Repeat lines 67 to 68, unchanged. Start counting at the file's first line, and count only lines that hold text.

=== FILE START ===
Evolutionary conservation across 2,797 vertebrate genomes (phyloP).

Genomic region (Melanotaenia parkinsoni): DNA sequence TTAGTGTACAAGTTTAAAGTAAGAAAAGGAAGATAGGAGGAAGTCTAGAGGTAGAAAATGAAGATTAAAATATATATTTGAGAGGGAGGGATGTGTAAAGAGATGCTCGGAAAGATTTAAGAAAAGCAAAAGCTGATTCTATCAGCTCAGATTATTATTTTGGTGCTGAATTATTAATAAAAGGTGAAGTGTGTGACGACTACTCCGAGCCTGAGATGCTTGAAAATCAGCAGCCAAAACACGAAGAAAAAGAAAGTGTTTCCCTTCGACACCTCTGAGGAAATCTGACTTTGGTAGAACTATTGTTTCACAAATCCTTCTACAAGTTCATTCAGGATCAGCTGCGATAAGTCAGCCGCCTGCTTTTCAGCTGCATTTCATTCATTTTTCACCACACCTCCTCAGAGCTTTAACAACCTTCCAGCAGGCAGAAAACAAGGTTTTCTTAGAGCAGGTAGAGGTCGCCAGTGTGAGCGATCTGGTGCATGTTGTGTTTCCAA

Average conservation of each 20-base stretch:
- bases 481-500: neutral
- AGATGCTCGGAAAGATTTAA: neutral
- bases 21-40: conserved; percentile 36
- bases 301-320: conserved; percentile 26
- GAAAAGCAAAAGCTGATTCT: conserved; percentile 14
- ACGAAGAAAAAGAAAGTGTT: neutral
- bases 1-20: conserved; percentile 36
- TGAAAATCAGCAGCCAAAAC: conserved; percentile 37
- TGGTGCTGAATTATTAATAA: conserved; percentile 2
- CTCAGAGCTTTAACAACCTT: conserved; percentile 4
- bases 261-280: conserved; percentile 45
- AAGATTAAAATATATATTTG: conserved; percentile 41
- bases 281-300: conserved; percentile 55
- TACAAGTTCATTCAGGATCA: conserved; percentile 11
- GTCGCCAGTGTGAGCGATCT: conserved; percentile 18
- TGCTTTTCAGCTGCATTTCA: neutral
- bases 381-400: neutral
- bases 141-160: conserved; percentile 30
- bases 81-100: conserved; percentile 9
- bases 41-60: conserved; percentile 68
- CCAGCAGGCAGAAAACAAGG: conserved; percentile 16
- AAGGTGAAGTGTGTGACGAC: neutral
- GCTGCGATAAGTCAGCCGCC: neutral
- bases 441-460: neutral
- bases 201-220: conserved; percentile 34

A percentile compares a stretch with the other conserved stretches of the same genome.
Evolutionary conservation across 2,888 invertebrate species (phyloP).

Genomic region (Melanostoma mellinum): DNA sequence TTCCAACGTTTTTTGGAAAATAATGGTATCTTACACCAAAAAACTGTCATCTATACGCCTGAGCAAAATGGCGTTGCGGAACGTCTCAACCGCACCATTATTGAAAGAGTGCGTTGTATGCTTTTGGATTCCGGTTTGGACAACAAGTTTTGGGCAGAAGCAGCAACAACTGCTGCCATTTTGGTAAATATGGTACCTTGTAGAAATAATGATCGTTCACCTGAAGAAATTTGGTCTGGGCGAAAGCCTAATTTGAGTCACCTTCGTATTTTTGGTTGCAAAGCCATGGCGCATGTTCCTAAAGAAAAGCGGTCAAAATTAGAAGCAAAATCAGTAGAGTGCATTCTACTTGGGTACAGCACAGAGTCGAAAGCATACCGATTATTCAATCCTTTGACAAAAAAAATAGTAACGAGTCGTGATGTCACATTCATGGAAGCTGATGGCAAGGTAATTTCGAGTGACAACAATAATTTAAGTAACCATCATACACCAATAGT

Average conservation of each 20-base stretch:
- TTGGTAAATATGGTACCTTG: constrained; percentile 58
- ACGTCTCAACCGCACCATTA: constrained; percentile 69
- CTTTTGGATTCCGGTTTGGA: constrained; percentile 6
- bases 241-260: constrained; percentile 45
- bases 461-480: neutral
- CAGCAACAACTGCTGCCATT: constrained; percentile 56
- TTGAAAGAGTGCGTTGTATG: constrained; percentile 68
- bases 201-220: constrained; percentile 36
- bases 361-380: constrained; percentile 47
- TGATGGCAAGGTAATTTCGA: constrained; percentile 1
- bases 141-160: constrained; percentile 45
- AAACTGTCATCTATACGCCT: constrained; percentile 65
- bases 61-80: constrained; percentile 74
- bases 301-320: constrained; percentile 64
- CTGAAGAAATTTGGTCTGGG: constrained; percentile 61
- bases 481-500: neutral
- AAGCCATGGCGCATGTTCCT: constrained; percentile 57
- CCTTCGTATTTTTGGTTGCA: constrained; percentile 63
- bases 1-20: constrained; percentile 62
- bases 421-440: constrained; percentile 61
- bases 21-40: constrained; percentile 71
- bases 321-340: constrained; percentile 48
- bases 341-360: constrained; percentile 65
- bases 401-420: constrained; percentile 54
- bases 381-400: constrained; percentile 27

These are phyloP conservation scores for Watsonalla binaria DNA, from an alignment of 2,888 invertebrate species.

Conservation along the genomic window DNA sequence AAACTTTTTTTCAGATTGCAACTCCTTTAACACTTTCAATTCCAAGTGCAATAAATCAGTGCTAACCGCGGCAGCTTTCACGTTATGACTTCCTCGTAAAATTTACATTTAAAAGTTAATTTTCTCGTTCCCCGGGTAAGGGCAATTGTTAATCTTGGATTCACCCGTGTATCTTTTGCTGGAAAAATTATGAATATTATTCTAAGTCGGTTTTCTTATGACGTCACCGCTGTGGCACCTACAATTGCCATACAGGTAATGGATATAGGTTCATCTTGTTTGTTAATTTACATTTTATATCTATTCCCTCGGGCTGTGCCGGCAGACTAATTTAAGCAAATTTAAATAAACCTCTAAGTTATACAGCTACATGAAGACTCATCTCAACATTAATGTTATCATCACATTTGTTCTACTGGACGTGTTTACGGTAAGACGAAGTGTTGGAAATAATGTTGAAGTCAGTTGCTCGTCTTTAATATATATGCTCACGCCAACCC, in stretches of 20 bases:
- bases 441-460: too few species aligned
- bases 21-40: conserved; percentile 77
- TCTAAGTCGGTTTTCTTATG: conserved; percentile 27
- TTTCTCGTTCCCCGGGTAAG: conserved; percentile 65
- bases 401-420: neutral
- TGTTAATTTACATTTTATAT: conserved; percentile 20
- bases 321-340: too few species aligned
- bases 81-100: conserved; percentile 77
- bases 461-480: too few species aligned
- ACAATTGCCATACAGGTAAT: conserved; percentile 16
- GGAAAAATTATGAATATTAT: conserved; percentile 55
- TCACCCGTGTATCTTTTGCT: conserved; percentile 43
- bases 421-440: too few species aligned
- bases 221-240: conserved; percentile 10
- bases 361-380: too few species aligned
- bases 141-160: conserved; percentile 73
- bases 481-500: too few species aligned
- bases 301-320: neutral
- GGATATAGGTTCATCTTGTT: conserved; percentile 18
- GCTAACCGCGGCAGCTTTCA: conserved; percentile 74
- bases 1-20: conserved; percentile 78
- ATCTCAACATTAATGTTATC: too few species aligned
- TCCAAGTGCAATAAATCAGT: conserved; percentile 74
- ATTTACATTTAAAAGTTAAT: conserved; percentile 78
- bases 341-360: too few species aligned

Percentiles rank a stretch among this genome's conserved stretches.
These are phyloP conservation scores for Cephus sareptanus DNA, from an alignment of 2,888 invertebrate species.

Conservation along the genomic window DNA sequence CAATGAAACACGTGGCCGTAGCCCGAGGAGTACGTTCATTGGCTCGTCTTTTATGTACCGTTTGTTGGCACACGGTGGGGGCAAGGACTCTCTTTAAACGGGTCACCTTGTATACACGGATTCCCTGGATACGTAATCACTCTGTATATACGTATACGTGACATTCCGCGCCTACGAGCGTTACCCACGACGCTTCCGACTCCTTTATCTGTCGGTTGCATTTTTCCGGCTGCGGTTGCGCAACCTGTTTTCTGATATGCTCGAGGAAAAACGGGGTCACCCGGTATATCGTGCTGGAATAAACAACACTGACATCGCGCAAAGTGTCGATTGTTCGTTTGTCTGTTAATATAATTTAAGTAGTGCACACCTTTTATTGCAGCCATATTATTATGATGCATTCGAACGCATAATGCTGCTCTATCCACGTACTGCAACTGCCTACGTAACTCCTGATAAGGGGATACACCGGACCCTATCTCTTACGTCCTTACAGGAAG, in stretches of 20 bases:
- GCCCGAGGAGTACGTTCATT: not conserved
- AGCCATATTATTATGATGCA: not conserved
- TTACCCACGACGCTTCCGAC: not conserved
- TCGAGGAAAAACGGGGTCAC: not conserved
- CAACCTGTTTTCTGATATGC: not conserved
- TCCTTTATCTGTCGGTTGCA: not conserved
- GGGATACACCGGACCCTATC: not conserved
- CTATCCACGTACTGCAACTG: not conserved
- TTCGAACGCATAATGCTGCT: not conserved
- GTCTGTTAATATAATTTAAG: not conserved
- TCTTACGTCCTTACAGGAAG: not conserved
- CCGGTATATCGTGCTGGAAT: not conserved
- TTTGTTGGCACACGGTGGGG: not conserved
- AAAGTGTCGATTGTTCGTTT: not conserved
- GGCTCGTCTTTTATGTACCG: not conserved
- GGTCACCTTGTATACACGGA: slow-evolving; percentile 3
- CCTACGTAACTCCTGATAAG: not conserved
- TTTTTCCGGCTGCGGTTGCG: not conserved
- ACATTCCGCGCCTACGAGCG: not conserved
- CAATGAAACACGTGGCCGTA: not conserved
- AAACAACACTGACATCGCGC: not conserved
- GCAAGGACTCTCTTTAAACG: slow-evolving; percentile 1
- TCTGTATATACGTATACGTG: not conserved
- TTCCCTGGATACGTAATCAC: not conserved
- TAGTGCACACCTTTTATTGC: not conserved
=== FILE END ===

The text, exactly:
- bases 81-100: conserved; percentile 77
- bases 461-480: too few species aligned